People-centric product development

November 16, 2016 //

cori-shearer_001Cori Shearer
BBA, ‘14
Product Manager of Growth, Shazam

Hometown: Harrisburg, Pa.
Learning and flexibility: “At Temple, you can learn at your own pace, learn while also working part- or full-time, or learn while pursuing passions outside of the classroom.”


During her sophomore year, Cori Shearer, BBA ’14, went on a service trip to Jamaica that inspired her approach to business and product development.

As part of the trip, hosted through the Howard Gittis Student Center, Shearer and her peers helped children in the local community develop an eco-friendly trash disposal system to combat the lack of disposal resources and irregular waste management maintenance. The experience reaffirmed her desire to devote her time and energy to serving fellow underrepresented populations and to take a people-centric approach to business.

“The trip taught me to challenge my unconscious biases and to always try to understand barriers faced by others in certain markets,” said Shearer, 24. “Some of us have unchecked privileges that blind us to problems in the world, which prohibit us from understanding people. If we can’t understand people, how can we hope to develop products that meet their needs?”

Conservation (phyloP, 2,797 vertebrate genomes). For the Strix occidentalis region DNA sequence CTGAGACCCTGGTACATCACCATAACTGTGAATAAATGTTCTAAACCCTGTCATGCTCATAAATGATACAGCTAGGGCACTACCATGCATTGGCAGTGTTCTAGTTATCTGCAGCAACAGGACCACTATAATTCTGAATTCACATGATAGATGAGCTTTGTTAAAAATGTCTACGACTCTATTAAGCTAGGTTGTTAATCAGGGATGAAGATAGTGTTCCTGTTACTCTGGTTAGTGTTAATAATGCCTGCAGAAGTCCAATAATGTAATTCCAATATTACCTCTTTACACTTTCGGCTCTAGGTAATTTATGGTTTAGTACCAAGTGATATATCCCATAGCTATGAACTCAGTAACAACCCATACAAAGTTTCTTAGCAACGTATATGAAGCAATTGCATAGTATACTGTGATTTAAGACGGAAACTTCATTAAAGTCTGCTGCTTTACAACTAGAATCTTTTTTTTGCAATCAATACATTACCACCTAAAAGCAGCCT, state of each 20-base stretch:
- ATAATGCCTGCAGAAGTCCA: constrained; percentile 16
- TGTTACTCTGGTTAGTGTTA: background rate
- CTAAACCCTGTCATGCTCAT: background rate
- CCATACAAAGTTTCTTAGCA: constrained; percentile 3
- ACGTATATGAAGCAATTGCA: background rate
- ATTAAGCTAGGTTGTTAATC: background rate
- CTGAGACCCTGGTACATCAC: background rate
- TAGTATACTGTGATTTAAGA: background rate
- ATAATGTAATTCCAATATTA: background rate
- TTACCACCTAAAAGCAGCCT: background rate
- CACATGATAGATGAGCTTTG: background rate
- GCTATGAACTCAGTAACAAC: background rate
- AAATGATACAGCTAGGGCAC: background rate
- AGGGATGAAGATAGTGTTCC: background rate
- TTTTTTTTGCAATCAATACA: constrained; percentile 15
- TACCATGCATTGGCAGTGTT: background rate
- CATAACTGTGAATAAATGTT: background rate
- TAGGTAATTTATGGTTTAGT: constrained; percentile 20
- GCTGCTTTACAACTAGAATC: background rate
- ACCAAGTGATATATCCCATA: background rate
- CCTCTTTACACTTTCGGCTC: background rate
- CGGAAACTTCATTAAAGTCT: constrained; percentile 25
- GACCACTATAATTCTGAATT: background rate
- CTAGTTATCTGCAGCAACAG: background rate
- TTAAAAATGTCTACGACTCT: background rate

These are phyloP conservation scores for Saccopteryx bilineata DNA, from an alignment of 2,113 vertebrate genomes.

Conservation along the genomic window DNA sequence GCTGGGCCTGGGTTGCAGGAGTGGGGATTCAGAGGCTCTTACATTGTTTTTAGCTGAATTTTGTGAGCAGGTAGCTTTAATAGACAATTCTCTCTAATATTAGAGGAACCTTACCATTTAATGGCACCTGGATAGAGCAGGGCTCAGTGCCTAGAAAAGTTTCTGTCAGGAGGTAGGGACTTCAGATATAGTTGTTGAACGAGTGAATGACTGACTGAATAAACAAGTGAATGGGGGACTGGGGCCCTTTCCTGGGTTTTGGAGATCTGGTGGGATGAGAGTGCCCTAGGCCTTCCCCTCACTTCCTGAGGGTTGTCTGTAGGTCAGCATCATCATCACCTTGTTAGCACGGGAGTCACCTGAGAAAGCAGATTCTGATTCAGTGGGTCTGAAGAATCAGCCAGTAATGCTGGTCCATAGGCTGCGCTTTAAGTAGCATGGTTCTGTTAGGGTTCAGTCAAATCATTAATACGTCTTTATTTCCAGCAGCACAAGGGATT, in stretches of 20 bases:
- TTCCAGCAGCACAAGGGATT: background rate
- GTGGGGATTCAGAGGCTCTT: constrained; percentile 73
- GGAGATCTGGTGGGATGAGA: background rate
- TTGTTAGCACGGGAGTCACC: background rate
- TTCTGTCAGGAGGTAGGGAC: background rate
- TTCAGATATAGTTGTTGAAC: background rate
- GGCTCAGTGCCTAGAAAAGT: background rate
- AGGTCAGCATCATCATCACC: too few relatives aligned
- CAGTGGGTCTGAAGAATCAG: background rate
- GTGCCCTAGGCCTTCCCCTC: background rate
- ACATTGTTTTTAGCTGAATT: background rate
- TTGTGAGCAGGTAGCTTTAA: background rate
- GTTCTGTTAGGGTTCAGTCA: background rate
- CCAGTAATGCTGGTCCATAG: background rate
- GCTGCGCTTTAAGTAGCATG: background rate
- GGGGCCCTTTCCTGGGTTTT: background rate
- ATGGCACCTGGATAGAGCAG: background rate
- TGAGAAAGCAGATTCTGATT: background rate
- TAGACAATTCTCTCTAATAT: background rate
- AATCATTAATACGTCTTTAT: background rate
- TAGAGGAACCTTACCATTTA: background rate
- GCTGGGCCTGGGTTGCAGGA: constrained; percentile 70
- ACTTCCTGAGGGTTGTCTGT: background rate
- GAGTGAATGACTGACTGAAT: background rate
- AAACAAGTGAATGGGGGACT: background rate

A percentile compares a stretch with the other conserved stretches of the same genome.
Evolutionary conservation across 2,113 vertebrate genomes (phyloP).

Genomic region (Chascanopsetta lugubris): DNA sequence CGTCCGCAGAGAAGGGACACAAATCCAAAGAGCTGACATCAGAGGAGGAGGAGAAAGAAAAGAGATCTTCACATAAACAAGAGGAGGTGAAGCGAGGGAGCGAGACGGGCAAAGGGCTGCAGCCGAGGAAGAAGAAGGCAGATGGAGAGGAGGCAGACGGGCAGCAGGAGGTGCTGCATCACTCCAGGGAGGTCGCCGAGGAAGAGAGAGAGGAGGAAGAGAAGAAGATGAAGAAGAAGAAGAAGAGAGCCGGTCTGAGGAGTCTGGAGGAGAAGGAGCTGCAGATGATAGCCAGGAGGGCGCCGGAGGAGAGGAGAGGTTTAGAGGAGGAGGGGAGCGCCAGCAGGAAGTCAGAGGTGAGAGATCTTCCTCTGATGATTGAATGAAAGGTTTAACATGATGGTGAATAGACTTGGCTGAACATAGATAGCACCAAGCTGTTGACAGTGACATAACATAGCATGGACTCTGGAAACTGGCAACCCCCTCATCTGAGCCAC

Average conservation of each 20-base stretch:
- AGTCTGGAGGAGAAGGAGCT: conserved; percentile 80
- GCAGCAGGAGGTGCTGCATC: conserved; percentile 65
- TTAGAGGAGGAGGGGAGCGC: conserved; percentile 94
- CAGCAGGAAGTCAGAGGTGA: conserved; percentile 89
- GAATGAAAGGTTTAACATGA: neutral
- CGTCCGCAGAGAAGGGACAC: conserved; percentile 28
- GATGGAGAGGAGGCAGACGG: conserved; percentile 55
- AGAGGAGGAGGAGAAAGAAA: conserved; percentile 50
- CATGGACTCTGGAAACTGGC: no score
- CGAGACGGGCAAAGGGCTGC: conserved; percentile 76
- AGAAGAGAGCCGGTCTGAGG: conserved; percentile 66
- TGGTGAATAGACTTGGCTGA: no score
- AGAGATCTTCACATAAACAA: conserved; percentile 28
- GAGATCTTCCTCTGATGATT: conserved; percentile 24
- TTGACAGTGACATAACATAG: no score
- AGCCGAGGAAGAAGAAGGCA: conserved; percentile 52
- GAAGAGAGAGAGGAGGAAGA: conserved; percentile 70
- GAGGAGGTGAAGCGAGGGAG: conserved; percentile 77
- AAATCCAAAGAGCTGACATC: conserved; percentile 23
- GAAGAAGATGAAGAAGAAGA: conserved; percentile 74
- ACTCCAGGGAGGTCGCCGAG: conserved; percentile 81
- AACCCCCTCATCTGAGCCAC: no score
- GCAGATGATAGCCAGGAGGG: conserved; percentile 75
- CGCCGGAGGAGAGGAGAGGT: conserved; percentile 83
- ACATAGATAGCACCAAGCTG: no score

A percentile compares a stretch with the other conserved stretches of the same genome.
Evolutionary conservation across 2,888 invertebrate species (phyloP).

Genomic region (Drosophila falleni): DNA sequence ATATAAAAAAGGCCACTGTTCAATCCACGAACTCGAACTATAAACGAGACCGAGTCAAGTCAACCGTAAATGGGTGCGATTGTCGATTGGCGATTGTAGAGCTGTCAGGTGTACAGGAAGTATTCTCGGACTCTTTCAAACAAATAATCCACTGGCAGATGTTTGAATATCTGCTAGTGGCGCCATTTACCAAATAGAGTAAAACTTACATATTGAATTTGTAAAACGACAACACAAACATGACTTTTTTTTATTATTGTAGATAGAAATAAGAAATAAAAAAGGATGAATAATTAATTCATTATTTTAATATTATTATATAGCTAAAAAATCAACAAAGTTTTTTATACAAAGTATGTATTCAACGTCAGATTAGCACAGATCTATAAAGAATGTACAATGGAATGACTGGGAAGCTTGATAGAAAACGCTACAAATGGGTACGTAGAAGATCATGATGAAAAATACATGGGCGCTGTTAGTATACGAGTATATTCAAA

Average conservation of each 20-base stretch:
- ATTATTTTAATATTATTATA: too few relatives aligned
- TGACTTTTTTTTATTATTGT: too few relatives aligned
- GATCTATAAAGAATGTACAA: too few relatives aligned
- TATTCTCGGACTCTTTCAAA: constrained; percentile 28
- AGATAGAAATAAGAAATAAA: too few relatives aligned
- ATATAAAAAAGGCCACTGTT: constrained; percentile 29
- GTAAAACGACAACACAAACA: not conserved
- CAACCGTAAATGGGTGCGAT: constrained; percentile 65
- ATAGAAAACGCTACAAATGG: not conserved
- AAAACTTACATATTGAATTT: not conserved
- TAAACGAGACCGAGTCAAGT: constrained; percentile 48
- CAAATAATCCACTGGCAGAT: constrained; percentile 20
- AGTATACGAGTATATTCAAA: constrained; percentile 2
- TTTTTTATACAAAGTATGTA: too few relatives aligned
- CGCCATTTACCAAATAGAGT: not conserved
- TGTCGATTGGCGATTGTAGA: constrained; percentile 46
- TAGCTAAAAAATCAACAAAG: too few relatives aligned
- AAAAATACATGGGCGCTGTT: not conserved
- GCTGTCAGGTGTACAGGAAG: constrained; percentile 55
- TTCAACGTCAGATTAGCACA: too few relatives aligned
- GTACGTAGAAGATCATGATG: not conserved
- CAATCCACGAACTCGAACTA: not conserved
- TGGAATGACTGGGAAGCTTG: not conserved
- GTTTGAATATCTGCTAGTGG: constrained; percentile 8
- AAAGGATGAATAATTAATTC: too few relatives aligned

Shearer, Product Manager of Growth for the popular music discovery application Shazam, applies this experience when she helps the company think about user diversity and platform access in product decisions.

Her journey to Silicon Valley, like her enrollment at Temple University, was unexpected. Shearer, who originally intended to pursue a career in the performing arts, fell in love with technology after taking her first management information systems course during her sophomore year. Her knowledge and passion for the field quickly developed as she became more active in the department, and began to participate in and even place at hackathon competitions.

In her junior year, Shearer attended a conference in San Francisco where Tim Westergren, Pandora Radio founder, delivered the keynote address. Westergren’s insight and charisma inspired Shearer.

“I remember saying to myself afterwards, ‘I want to work for him one day,’” Shearer said.

A year later, Shearer made that happen; she graduated from the Fox School of Business, bought a one-way ticket to San Francisco, and landed a summer internship as a technical program management intern at Pandora. Afterward, she officially began her post-grad career as a product specialist at the discovery engine StumbleUpon. Now, a year later, Shearer celebrated her work anniversary at Shazam, which she joined in September 2015.

In addition to her full-time job, Shearer devotes free time to mentoring and volunteering with organizations such as CODE2040 and Girls in Tech, which are dedicated to the advancement and the inclusion of underrepresented groups in tech.

“As a person of color and a young woman, I understand the barriers others face not only to enter but also to advance in this industry,” Shearer said. “I appreciate the opportunities I now have to help others navigate it.”

Shearer said she doesn’t believe in luck in the traditional sense. She credits her success and career growth to her “say yes” mindset, which she developed at the Fox School.

“I’ve had the privilege of experiencing success early in my career because I put in the preparation, I’ve remained resilient, taken advantage of opportunities and not people, and have surrounded myself with mentors and allies,” she said.